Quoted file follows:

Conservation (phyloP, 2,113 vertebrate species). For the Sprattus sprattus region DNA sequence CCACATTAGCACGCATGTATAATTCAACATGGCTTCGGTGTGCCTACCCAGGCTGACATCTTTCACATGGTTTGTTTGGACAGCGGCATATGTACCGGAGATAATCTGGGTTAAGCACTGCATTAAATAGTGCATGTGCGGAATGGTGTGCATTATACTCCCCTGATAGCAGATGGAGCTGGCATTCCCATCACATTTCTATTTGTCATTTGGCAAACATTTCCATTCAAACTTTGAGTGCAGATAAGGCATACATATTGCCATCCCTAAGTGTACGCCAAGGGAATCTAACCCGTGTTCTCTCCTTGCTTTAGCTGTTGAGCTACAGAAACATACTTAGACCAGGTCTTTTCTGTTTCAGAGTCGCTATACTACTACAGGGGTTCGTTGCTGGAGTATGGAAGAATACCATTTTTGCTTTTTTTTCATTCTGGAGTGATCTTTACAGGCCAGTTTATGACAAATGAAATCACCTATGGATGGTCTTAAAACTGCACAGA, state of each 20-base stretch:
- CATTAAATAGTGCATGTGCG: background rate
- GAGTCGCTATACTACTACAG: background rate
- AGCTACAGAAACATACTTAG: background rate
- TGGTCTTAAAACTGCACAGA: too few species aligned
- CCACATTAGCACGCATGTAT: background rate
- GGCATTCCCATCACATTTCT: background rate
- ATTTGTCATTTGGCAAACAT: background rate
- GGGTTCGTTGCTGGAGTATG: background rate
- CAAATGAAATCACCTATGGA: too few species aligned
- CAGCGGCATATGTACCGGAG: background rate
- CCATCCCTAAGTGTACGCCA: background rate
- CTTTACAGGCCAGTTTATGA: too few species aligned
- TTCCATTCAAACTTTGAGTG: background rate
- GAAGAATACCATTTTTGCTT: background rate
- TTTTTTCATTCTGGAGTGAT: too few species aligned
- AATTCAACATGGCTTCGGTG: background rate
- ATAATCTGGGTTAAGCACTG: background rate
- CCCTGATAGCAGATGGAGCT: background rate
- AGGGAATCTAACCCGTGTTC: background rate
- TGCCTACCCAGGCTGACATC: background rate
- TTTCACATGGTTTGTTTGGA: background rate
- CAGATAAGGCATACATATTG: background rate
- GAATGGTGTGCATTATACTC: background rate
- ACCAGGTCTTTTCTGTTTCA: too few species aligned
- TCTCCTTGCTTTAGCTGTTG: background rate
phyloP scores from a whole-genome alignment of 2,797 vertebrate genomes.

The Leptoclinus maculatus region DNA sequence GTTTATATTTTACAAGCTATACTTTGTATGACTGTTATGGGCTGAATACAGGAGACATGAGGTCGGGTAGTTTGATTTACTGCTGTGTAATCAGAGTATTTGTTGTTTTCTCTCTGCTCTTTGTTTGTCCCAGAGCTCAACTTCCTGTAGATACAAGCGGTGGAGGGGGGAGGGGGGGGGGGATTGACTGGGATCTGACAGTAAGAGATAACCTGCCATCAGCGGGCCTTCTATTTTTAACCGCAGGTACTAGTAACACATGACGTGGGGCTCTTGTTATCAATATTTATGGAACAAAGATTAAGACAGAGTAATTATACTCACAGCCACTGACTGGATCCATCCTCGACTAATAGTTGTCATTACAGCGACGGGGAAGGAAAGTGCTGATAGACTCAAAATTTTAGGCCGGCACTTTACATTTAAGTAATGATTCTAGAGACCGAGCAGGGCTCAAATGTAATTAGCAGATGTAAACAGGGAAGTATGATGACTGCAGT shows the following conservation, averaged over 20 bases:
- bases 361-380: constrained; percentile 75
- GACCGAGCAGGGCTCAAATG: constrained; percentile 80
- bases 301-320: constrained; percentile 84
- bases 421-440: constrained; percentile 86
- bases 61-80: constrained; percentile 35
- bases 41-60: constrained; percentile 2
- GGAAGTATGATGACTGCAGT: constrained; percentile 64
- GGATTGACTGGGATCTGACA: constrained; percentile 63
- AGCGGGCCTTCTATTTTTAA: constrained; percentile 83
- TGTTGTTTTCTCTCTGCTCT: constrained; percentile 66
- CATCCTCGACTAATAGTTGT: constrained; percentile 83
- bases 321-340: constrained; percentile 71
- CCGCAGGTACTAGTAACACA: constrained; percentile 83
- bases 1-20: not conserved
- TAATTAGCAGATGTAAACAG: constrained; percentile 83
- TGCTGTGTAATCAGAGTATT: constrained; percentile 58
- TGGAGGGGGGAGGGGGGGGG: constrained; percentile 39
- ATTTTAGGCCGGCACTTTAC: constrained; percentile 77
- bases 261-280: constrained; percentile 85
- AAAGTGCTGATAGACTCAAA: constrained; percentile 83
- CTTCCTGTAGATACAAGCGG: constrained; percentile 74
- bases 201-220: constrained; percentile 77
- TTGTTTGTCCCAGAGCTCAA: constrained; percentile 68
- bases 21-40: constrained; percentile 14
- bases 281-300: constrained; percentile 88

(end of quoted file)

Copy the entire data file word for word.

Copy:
Conservation (phyloP, 2,113 vertebrate species). For the Sprattus sprattus region DNA sequence CCACATTAGCACGCATGTATAATTCAACATGGCTTCGGTGTGCCTACCCAGGCTGACATCTTTCACATGGTTTGTTTGGACAGCGGCATATGTACCGGAGATAATCTGGGTTAAGCACTGCATTAAATAGTGCATGTGCGGAATGGTGTGCATTATACTCCCCTGATAGCAGATGGAGCTGGCATTCCCATCACATTTCTATTTGTCATTTGGCAAACATTTCCATTCAAACTTTGAGTGCAGATAAGGCATACATATTGCCATCCCTAAGTGTACGCCAAGGGAATCTAACCCGTGTTCTCTCCTTGCTTTAGCTGTTGAGCTACAGAAACATACTTAGACCAGGTCTTTTCTGTTTCAGAGTCGCTATACTACTACAGGGGTTCGTTGCTGGAGTATGGAAGAATACCATTTTTGCTTTTTTTTCATTCTGGAGTGATCTTTACAGGCCAGTTTATGACAAATGAAATCACCTATGGATGGTCTTAAAACTGCACAGA, state of each 20-base stretch:
- CATTAAATAGTGCATGTGCG: background rate
- GAGTCGCTATACTACTACAG: background rate
- AGCTACAGAAACATACTTAG: background rate
- TGGTCTTAAAACTGCACAGA: too few species aligned
- CCACATTAGCACGCATGTAT: background rate
- GGCATTCCCATCACATTTCT: background rate
- ATTTGTCATTTGGCAAACAT: background rate
- GGGTTCGTTGCTGGAGTATG: background rate
- CAAATGAAATCACCTATGGA: too few species aligned
- CAGCGGCATATGTACCGGAG: background rate
- CCATCCCTAAGTGTACGCCA: background rate
- CTTTACAGGCCAGTTTATGA: too few species aligned
- TTCCATTCAAACTTTGAGTG: background rate
- GAAGAATACCATTTTTGCTT: background rate
- TTTTTTCATTCTGGAGTGAT: too few species aligned
- AATTCAACATGGCTTCGGTG: background rate
- ATAATCTGGGTTAAGCACTG: background rate
- CCCTGATAGCAGATGGAGCT: background rate
- AGGGAATCTAACCCGTGTTC: background rate
- TGCCTACCCAGGCTGACATC: background rate
- TTTCACATGGTTTGTTTGGA: background rate
- CAGATAAGGCATACATATTG: background rate
- GAATGGTGTGCATTATACTC: background rate
- ACCAGGTCTTTTCTGTTTCA: too few species aligned
- TCTCCTTGCTTTAGCTGTTG: background rate
phyloP scores from a whole-genome alignment of 2,797 vertebrate genomes.

The Leptoclinus maculatus region DNA sequence GTTTATATTTTACAAGCTATACTTTGTATGACTGTTATGGGCTGAATACAGGAGACATGAGGTCGGGTAGTTTGATTTACTGCTGTGTAATCAGAGTATTTGTTGTTTTCTCTCTGCTCTTTGTTTGTCCCAGAGCTCAACTTCCTGTAGATACAAGCGGTGGAGGGGGGAGGGGGGGGGGGATTGACTGGGATCTGACAGTAAGAGATAACCTGCCATCAGCGGGCCTTCTATTTTTAACCGCAGGTACTAGTAACACATGACGTGGGGCTCTTGTTATCAATATTTATGGAACAAAGATTAAGACAGAGTAATTATACTCACAGCCACTGACTGGATCCATCCTCGACTAATAGTTGTCATTACAGCGACGGGGAAGGAAAGTGCTGATAGACTCAAAATTTTAGGCCGGCACTTTACATTTAAGTAATGATTCTAGAGACCGAGCAGGGCTCAAATGTAATTAGCAGATGTAAACAGGGAAGTATGATGACTGCAGT shows the following conservation, averaged over 20 bases:
- bases 361-380: constrained; percentile 75
- GACCGAGCAGGGCTCAAATG: constrained; percentile 80
- bases 301-320: constrained; percentile 84
- bases 421-440: constrained; percentile 86
- bases 61-80: constrained; percentile 35
- bases 41-60: constrained; percentile 2
- GGAAGTATGATGACTGCAGT: constrained; percentile 64
- GGATTGACTGGGATCTGACA: constrained; percentile 63
- AGCGGGCCTTCTATTTTTAA: constrained; percentile 83
- TGTTGTTTTCTCTCTGCTCT: constrained; percentile 66
- CATCCTCGACTAATAGTTGT: constrained; percentile 83
- bases 321-340: constrained; percentile 71
- CCGCAGGTACTAGTAACACA: constrained; percentile 83
- bases 1-20: not conserved
- TAATTAGCAGATGTAAACAG: constrained; percentile 83
- TGCTGTGTAATCAGAGTATT: constrained; percentile 58
- TGGAGGGGGGAGGGGGGGGG: constrained; percentile 39
- ATTTTAGGCCGGCACTTTAC: constrained; percentile 77
- bases 261-280: constrained; percentile 85
- AAAGTGCTGATAGACTCAAA: constrained; percentile 83
- CTTCCTGTAGATACAAGCGG: constrained; percentile 74
- bases 201-220: constrained; percentile 77
- TTGTTTGTCCCAGAGCTCAA: constrained; percentile 68
- bases 21-40: constrained; percentile 14
- bases 281-300: constrained; percentile 88